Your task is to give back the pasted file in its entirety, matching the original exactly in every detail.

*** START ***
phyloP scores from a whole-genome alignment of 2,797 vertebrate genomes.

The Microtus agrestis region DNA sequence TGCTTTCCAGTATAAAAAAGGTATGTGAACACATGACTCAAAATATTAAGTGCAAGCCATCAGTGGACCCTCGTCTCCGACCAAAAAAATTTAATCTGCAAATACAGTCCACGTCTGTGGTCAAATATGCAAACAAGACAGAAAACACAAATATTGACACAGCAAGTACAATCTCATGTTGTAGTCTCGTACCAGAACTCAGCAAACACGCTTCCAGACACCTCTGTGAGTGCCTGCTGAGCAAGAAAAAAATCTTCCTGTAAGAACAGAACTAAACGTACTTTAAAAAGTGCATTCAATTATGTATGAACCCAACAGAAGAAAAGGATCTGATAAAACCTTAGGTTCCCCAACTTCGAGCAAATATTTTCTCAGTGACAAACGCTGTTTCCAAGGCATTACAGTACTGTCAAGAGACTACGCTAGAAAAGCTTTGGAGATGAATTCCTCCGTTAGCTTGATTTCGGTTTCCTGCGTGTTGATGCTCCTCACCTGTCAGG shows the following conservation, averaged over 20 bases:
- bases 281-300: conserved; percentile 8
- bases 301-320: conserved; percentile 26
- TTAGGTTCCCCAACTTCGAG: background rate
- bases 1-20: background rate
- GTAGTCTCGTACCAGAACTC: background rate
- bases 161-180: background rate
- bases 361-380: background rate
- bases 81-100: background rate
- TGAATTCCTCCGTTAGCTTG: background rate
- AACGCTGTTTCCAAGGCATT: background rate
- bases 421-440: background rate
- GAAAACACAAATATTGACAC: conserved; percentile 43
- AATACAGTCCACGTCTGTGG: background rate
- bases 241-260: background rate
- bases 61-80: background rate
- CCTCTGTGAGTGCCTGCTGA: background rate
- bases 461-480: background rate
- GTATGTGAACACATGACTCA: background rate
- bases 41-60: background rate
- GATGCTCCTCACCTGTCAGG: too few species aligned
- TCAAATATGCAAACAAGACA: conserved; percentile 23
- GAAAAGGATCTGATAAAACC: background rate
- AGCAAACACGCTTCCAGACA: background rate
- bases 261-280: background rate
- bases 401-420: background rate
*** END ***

phyloP scores from a whole-genome alignment of 2,797 vertebrate genomes.

The Microtus agrestis region DNA sequence TGCTTTCCAGTATAAAAAAGGTATGTGAACACATGACTCAAAATATTAAGTGCAAGCCATCAGTGGACCCTCGTCTCCGACCAAAAAAATTTAATCTGCAAATACAGTCCACGTCTGTGGTCAAATATGCAAACAAGACAGAAAACACAAATATTGACACAGCAAGTACAATCTCATGTTGTAGTCTCGTACCAGAACTCAGCAAACACGCTTCCAGACACCTCTGTGAGTGCCTGCTGAGCAAGAAAAAAATCTTCCTGTAAGAACAGAACTAAACGTACTTTAAAAAGTGCATTCAATTATGTATGAACCCAACAGAAGAAAAGGATCTGATAAAACCTTAGGTTCCCCAACTTCGAGCAAATATTTTCTCAGTGACAAACGCTGTTTCCAAGGCATTACAGTACTGTCAAGAGACTACGCTAGAAAAGCTTTGGAGATGAATTCCTCCGTTAGCTTGATTTCGGTTTCCTGCGTGTTGATGCTCCTCACCTGTCAGG shows the following conservation, averaged over 20 bases:
- bases 281-300: conserved; percentile 8
- bases 301-320: conserved; percentile 26
- TTAGGTTCCCCAACTTCGAG: background rate
- bases 1-20: background rate
- GTAGTCTCGTACCAGAACTC: background rate
- bases 161-180: background rate
- bases 361-380: background rate
- bases 81-100: background rate
- TGAATTCCTCCGTTAGCTTG: background rate
- AACGCTGTTTCCAAGGCATT: background rate
- bases 421-440: background rate
- GAAAACACAAATATTGACAC: conserved; percentile 43
- AATACAGTCCACGTCTGTGG: background rate
- bases 241-260: background rate
- bases 61-80: background rate
- CCTCTGTGAGTGCCTGCTGA: background rate
- bases 461-480: background rate
- GTATGTGAACACATGACTCA: background rate
- bases 41-60: background rate
- GATGCTCCTCACCTGTCAGG: too few species aligned
- TCAAATATGCAAACAAGACA: conserved; percentile 23
- GAAAAGGATCTGATAAAACC: background rate
- AGCAAACACGCTTCCAGACA: background rate
- bases 261-280: background rate
- bases 401-420: background rate